Peter discusses the way in which local communites are addressing the high levels of new housing demanded in the South Worcestershire Joint Core Strategy and congratulates them on the intelligent approach they are taking.

It really is good news that the three district councils in South Worcestershire have decided to give local communities an extra six moths to influence decisions over the location of new housing in the so-called South Worcestershire Joint Core Strategy (SWJCS).

I have recently had meetings with representatives of the communities that would be affected by the very high numbers of new houses that the councils are being forced to accommodate – and I had a particularly useful meeting with the Norton-juxta-Kempsey parish council.

The three district councils have sound technical reasons to delay the complete strategy by six months – but it is wonderful news for everyone in our county who cares both about housing need and the local environment. It should enable a much better balance to be struck. There is no hurry and those who say there is are just wrong. Such big decisions can only benefit from mature consideration.

I am very impressed by the thoughtful way local people are tackling the issue of accommodating such large numbers of new houses. However, as is so often the case, many people have become aware of the detailed proposals only at the eleventh hour. It is very helpful that we will now have more time to reach genuinely sustainable solutions.

Of course I still think the numbers being insisted on by the government are too high – and those numbers which will actually increase if the Regional Spatial Strategy is revised upwards later this year. A true local needs based approach would lead to lower figures.

In Norton-juxta-Kemspey, the parish council has produced an outstanding document setting out the proper planning considerations that need to be fully incorporated into the SWJCS. I know that the document has really impressed local planners and councillors. I strongly endorse the approach your parish council has taken.

The really ludicrous thing, though, is that we are being asked to define now exactly where many thousands of houses will go over the next 16 years, when we just can’t know how many houses we will need over such a long period. The very high levels of immigration we have seen recently are, in my view, unlikely to continue. If that is right, we will need much lower housing numbers to meet genuine local need. But if this process is rushed, we will be committed now to meeting the demands of developers with no way out.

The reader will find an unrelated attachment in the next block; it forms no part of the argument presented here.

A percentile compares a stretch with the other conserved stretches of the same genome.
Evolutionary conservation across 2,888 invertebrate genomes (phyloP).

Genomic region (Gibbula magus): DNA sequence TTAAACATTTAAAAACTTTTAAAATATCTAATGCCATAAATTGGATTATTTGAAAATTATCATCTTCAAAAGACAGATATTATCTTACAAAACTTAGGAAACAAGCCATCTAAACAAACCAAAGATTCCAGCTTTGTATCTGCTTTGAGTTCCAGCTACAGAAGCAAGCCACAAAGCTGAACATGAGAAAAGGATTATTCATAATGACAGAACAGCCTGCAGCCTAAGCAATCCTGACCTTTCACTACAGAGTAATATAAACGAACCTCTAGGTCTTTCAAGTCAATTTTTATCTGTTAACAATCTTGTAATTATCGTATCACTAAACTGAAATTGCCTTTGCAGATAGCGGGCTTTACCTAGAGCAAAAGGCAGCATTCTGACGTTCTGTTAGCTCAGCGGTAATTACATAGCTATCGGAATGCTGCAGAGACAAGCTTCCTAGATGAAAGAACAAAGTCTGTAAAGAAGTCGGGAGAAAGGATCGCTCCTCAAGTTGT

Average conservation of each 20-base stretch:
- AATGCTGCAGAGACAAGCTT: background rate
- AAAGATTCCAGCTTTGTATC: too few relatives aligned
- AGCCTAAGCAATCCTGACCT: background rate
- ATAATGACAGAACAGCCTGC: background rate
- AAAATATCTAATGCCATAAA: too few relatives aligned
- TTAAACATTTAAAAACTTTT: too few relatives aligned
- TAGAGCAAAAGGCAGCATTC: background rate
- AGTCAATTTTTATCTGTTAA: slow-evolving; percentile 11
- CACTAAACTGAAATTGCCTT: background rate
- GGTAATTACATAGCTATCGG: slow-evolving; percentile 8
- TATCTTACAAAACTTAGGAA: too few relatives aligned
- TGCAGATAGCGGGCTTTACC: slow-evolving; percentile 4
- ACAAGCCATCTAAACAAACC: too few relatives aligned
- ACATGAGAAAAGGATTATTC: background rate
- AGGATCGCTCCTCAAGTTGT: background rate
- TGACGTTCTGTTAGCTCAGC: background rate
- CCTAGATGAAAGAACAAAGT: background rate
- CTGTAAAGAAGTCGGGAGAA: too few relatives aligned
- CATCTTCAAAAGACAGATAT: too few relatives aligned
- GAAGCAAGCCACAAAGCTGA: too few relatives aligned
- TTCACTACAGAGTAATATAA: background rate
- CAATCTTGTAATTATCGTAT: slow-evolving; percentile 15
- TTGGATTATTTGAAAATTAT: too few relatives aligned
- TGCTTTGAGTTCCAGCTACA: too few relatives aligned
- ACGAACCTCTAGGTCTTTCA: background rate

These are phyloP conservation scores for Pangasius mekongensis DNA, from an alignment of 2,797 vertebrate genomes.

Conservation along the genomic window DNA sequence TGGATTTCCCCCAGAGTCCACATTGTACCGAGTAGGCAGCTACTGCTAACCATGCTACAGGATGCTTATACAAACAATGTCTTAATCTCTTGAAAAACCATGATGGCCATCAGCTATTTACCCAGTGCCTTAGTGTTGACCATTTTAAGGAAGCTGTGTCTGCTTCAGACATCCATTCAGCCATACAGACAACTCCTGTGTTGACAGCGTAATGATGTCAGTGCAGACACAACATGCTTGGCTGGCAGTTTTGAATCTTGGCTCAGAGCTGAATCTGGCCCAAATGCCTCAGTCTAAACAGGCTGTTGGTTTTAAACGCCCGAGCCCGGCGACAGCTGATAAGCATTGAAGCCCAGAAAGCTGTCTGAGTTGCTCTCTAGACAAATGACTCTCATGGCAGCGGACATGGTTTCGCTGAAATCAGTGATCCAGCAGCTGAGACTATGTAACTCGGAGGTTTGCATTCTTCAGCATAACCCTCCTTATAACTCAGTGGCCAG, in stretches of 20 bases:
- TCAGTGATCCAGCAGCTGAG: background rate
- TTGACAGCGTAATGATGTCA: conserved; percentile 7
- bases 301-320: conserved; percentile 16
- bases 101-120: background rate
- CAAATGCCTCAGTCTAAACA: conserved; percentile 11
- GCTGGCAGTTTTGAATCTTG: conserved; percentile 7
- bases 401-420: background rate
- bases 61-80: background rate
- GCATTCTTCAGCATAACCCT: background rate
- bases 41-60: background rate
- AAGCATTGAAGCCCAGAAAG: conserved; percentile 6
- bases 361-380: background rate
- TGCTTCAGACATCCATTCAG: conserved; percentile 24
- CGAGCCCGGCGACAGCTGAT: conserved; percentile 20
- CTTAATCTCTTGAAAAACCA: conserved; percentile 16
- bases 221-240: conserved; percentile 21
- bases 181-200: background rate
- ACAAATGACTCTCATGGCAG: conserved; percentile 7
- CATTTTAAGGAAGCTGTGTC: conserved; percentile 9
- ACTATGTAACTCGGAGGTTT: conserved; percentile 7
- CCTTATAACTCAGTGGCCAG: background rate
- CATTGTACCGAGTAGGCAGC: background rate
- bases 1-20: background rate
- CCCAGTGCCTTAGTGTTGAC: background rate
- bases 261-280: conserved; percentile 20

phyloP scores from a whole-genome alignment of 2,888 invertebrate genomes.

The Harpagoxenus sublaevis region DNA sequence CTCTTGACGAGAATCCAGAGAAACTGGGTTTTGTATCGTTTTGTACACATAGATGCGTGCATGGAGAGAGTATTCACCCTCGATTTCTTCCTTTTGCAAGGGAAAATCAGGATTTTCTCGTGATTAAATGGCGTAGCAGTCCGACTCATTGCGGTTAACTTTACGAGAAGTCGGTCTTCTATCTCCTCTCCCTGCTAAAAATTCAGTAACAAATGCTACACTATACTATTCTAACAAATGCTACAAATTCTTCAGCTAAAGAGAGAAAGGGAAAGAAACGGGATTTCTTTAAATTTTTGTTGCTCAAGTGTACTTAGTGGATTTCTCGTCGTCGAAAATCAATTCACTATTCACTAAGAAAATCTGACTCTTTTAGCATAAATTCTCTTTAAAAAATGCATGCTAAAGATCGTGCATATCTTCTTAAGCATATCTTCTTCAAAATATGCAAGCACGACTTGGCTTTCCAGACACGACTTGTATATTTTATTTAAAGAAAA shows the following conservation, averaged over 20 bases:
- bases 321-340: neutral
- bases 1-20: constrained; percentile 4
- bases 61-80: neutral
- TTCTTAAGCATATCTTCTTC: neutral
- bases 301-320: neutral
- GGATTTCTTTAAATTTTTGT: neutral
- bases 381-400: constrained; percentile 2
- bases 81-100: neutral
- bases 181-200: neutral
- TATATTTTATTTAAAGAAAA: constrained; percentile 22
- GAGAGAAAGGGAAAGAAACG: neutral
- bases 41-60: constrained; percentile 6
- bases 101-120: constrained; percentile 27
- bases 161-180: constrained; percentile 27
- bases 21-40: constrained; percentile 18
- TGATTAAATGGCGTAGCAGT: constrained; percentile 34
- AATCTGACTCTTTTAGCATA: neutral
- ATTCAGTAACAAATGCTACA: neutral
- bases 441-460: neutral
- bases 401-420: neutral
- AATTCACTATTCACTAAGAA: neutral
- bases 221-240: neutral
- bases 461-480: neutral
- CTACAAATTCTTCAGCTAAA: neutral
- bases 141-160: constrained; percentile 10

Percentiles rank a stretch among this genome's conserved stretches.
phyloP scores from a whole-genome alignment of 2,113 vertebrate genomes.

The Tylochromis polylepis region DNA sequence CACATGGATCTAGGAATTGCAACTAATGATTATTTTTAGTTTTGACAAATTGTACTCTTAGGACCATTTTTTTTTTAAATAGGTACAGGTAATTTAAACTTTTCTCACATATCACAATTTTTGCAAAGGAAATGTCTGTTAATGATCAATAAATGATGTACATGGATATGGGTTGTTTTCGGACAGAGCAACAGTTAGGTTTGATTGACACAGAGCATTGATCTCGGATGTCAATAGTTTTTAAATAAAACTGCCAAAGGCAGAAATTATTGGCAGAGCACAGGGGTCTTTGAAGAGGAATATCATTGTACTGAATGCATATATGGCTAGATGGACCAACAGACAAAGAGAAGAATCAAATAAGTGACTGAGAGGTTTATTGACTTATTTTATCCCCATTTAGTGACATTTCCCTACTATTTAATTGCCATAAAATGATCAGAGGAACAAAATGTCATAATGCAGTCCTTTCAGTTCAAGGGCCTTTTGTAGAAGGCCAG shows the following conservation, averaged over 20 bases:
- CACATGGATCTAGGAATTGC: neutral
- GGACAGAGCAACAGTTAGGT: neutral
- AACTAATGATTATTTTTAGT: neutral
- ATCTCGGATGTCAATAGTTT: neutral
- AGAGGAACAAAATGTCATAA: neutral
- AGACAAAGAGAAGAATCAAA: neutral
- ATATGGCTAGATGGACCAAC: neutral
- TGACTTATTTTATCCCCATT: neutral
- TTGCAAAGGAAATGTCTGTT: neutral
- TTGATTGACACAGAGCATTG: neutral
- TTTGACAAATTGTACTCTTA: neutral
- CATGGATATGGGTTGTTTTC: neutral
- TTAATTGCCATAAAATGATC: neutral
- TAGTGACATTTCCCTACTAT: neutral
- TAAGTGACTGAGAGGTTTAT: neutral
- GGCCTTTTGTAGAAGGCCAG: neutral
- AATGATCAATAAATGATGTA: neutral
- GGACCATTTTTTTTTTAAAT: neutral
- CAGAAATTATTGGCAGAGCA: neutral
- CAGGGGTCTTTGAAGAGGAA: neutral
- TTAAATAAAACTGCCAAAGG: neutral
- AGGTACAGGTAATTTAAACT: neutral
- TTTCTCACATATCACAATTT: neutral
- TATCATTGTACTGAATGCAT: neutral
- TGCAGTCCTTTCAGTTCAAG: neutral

Indeed, the government is trying to impose even higher numbers of new houses on South Worcestershire through the “Regional Spatial Strategy Revision” – and we now know that one of the options for these further new houses would be to build a brand new village just outside Norton near the proposed site for the Worcestershire Parkway station. Another is the site proposed by QinetiQ at Throckmorton. Both would be huge intrusions into the countryside.

Meanwhile, a new government consultation on strengthening local democracy has some good ideas, but sidelines the most local councils of all, parish and town councils

It is quite extraordinary that in a 58-page document, the first mention of parish councils comes in the Annex on page 55 where parish councils are described as organisations that can be required to provide information to larger councils, and who can be summonsed to appear before scrutiny committees of those councils. On page 56 they are described as bodies to which those larger local councils can make recommendations.

Parish and town councils are the foundation stones of local democracy – they are simply not there just to provide information for, to appear before and to do the bidding of larger councils.


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